Environmental crime is on the increase because there are big profits to be made. And where there is big money to be made dangerous criminals, who will stop at nothing to claim their share of the spoils, will be found…and fish are high on the ‘most wanted’ list.
Now, the Environment Agency has introduced specialist surveillance and enforcement teams to make best use of its resources in targeting this type of criminal activity, such as the illegal exploitation of salmon, trout, eels and elvers, the unauthorised movement of freshwater fish, and poaching.
“The High Impact Fisheries Enforcement (HIFE) teams across
“When enforcing the fisheries laws, our SAFFA-warranted officers have the same powers as police officers. In certain circumstances they may arrest suspects, and we are making sure all staff involved in this work are trained and equipped to do it safely. All officers involved in high impact fisheries enforcement work are now equipped with body armour, hinged handcuffs and extendable batons.
“The covert nature of some of our surveillance activities means that both training and equipment differ from the ‘norm’ of fisheries enforcement. Making arrests and seizing illegal equipment can present difficult and dangerous challenges. Officers involved in fisheries enforcement have reported incidents of abuse and threatening behaviour, most suspects carry knives and occasionally we encounter firearms. The health and safety of our officers is critical to us. Issuing this protective equipment to specialist teams of well-trained staff allows them to protect fisheries effectively, whilst keeping the public, offenders and the officers safe.
The Environment Agency has a specific duty enshrined in several laws to maintain, improve and develop salmon, trout, freshwater fish and eel fisheries. The same laws oblige the agency to regulate the fisheries by a system of licensing and to confer the powers of a constable on water bailiffs who are warranted under the Salmon and Freshwater Fisheries Act (SAFFA).
fisheries enforcement (2)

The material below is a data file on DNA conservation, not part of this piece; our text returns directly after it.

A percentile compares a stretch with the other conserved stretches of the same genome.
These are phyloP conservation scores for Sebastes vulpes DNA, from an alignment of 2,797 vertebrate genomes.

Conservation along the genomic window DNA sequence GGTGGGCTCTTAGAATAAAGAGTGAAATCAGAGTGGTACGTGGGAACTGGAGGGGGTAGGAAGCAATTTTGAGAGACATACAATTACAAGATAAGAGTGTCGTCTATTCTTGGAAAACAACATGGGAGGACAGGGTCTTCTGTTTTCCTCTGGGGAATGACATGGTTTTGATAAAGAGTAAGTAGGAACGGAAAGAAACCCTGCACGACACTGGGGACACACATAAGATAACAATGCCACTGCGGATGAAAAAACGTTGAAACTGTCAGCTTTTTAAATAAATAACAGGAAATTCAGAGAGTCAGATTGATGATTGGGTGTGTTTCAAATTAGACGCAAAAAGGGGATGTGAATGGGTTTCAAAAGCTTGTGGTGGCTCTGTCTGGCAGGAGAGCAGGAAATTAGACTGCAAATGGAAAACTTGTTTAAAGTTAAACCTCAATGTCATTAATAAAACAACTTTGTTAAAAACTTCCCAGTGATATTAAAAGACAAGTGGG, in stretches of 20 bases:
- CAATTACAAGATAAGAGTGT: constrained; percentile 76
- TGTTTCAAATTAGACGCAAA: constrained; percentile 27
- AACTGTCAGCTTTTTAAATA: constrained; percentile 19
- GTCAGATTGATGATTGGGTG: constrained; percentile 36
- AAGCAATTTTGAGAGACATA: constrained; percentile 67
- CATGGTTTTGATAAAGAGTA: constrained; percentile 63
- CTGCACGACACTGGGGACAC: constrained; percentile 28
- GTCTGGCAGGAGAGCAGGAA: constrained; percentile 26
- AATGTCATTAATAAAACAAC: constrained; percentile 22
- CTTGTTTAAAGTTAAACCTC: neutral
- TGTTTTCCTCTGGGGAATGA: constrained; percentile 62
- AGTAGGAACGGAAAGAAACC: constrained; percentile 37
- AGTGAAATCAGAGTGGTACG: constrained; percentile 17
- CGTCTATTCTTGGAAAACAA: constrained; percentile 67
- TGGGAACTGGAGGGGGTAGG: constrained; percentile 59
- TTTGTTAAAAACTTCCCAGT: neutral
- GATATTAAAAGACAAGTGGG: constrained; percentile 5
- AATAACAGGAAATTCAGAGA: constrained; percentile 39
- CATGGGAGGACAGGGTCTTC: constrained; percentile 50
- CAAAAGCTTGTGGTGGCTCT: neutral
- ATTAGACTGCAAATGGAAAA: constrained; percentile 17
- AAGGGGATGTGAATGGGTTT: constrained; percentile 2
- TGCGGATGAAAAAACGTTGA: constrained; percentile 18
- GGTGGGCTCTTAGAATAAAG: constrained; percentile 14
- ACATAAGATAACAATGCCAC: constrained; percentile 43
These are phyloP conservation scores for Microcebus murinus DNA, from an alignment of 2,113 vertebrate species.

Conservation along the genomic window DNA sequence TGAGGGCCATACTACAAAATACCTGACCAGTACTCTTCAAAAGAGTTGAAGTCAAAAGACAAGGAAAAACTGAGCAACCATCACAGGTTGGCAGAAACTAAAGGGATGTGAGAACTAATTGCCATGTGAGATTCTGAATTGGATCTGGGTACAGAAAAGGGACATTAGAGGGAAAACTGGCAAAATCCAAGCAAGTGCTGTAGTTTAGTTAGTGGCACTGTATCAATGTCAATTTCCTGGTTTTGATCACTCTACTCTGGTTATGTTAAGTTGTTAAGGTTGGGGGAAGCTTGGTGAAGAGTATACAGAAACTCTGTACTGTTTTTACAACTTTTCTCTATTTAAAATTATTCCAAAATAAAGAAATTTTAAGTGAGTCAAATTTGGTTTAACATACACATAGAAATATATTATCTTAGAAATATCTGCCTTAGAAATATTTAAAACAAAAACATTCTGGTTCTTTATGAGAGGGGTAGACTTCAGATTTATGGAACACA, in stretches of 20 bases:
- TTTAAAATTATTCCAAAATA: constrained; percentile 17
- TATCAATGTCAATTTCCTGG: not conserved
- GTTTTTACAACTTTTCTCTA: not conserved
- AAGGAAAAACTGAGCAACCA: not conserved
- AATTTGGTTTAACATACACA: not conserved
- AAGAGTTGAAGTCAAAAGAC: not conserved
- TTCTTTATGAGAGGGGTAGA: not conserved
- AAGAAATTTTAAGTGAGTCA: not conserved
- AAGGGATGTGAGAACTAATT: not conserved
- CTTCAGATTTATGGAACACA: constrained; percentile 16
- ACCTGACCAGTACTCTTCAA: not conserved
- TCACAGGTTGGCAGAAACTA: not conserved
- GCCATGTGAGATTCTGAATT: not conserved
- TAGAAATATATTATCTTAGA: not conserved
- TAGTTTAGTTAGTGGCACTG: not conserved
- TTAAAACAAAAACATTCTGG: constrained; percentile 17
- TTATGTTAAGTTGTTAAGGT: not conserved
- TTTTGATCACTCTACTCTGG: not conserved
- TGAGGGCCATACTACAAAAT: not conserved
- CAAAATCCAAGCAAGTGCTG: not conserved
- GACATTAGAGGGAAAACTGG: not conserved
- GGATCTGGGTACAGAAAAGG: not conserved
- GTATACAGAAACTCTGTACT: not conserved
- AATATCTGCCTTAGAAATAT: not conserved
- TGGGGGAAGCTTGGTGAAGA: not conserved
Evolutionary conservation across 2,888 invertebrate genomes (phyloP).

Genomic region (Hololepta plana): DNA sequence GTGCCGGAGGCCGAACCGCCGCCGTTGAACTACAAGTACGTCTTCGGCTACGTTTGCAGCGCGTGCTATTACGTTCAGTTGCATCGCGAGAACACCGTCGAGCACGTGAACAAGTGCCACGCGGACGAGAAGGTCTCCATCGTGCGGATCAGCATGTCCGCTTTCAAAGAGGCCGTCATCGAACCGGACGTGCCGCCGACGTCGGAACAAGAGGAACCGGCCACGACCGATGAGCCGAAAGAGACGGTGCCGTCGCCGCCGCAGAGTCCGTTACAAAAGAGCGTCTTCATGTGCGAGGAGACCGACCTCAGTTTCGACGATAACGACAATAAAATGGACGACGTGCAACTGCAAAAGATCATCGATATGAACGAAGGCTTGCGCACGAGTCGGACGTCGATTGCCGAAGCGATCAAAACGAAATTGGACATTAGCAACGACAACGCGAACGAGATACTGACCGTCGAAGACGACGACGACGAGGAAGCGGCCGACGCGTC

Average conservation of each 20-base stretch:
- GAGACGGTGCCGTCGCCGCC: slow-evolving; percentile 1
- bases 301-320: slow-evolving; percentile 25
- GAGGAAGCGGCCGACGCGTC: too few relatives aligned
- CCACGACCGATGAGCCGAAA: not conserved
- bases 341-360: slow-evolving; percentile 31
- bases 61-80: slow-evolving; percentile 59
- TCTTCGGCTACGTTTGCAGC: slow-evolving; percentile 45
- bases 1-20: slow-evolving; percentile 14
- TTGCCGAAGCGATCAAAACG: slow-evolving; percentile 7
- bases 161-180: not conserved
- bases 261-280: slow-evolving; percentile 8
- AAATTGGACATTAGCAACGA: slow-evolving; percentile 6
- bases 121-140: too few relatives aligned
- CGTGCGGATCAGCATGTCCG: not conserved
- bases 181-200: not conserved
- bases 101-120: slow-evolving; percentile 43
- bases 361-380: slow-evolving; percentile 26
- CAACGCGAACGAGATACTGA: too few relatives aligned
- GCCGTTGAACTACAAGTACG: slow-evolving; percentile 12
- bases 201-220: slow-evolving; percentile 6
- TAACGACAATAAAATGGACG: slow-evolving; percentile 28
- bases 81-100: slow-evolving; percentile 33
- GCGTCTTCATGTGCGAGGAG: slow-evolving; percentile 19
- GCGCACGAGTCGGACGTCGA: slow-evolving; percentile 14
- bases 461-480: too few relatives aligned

Water bailiffs as constables have the power under section 32 of the Police and Criminal Evidence Act 1984 to search arrested persons for evidence and weapons. They have the authority to carry batons and handcuffs when enforcing fisheries legislation.
“Ensuring our fisheries are protected is not the job it used to be. Environmental crime does not take place 9 til 5 Monday to Friday and is often committed in an organised and structured way,” continued Mr Moore.
“Illegal activity can crop up wherever people think there’s money to be made or corners to be cut. In terms of fisheries, it impacts on the numbers of fish successfully breeding and increases the risks from fish diseases. It also denies law-abiding people fishing the opportunities offered by high quality, healthy fisheries.”
The Environment Agency has worked with the Police and other agencies to develop these new arrangements and they are confident this will start to make a real dent in this key area of enforcement.
“Much of our work involves contact with local fishery owners and fishing clubs. We are also exploring how we can make these contacts more effective to improve our information exchange and intelligence gathering. Better collaboration will make it more difficult for offenders,” concluded Mr Moore.
If members of the public have any information about this incident, they are requested to phone the Environment Agency’s 24-hour incident hotline in confidence on 0800 807060.